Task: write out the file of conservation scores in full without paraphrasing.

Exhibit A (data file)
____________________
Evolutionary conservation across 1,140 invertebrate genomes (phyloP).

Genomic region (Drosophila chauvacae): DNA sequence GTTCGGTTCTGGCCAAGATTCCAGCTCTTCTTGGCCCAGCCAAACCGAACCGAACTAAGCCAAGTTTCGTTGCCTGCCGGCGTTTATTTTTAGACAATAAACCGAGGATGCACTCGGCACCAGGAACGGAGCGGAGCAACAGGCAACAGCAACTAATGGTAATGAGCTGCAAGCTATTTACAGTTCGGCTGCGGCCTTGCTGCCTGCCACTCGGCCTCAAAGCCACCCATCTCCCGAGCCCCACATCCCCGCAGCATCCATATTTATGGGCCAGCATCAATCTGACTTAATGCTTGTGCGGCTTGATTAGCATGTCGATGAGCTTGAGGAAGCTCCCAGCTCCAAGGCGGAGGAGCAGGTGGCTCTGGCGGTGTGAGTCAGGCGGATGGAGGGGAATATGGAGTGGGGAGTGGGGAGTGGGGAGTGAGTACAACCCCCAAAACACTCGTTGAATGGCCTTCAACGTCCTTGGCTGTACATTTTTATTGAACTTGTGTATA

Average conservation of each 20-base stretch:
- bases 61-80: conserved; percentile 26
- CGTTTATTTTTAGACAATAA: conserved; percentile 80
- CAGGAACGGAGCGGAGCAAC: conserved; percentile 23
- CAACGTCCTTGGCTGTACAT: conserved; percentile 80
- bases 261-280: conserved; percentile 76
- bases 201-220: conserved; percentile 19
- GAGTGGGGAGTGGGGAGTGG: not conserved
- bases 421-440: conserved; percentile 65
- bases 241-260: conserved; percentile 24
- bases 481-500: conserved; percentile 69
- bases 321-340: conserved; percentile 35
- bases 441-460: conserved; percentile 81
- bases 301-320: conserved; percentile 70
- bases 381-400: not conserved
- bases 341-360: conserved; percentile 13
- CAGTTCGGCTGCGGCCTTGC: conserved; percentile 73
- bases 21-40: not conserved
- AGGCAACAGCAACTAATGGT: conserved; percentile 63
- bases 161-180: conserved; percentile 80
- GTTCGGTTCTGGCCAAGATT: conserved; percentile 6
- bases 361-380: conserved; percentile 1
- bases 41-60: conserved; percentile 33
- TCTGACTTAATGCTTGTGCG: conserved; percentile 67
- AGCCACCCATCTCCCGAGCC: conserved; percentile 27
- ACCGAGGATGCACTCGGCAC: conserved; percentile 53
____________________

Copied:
Evolutionary conservation across 1,140 invertebrate genomes (phyloP).

Genomic region (Drosophila chauvacae): DNA sequence GTTCGGTTCTGGCCAAGATTCCAGCTCTTCTTGGCCCAGCCAAACCGAACCGAACTAAGCCAAGTTTCGTTGCCTGCCGGCGTTTATTTTTAGACAATAAACCGAGGATGCACTCGGCACCAGGAACGGAGCGGAGCAACAGGCAACAGCAACTAATGGTAATGAGCTGCAAGCTATTTACAGTTCGGCTGCGGCCTTGCTGCCTGCCACTCGGCCTCAAAGCCACCCATCTCCCGAGCCCCACATCCCCGCAGCATCCATATTTATGGGCCAGCATCAATCTGACTTAATGCTTGTGCGGCTTGATTAGCATGTCGATGAGCTTGAGGAAGCTCCCAGCTCCAAGGCGGAGGAGCAGGTGGCTCTGGCGGTGTGAGTCAGGCGGATGGAGGGGAATATGGAGTGGGGAGTGGGGAGTGGGGAGTGAGTACAACCCCCAAAACACTCGTTGAATGGCCTTCAACGTCCTTGGCTGTACATTTTTATTGAACTTGTGTATA

Average conservation of each 20-base stretch:
- bases 61-80: conserved; percentile 26
- CGTTTATTTTTAGACAATAA: conserved; percentile 80
- CAGGAACGGAGCGGAGCAAC: conserved; percentile 23
- CAACGTCCTTGGCTGTACAT: conserved; percentile 80
- bases 261-280: conserved; percentile 76
- bases 201-220: conserved; percentile 19
- GAGTGGGGAGTGGGGAGTGG: not conserved
- bases 421-440: conserved; percentile 65
- bases 241-260: conserved; percentile 24
- bases 481-500: conserved; percentile 69
- bases 321-340: conserved; percentile 35
- bases 441-460: conserved; percentile 81
- bases 301-320: conserved; percentile 70
- bases 381-400: not conserved
- bases 341-360: conserved; percentile 13
- CAGTTCGGCTGCGGCCTTGC: conserved; percentile 73
- bases 21-40: not conserved
- AGGCAACAGCAACTAATGGT: conserved; percentile 63
- bases 161-180: conserved; percentile 80
- GTTCGGTTCTGGCCAAGATT: conserved; percentile 6
- bases 361-380: conserved; percentile 1
- bases 41-60: conserved; percentile 33
- TCTGACTTAATGCTTGTGCG: conserved; percentile 67
- AGCCACCCATCTCCCGAGCC: conserved; percentile 27
- ACCGAGGATGCACTCGGCAC: conserved; percentile 53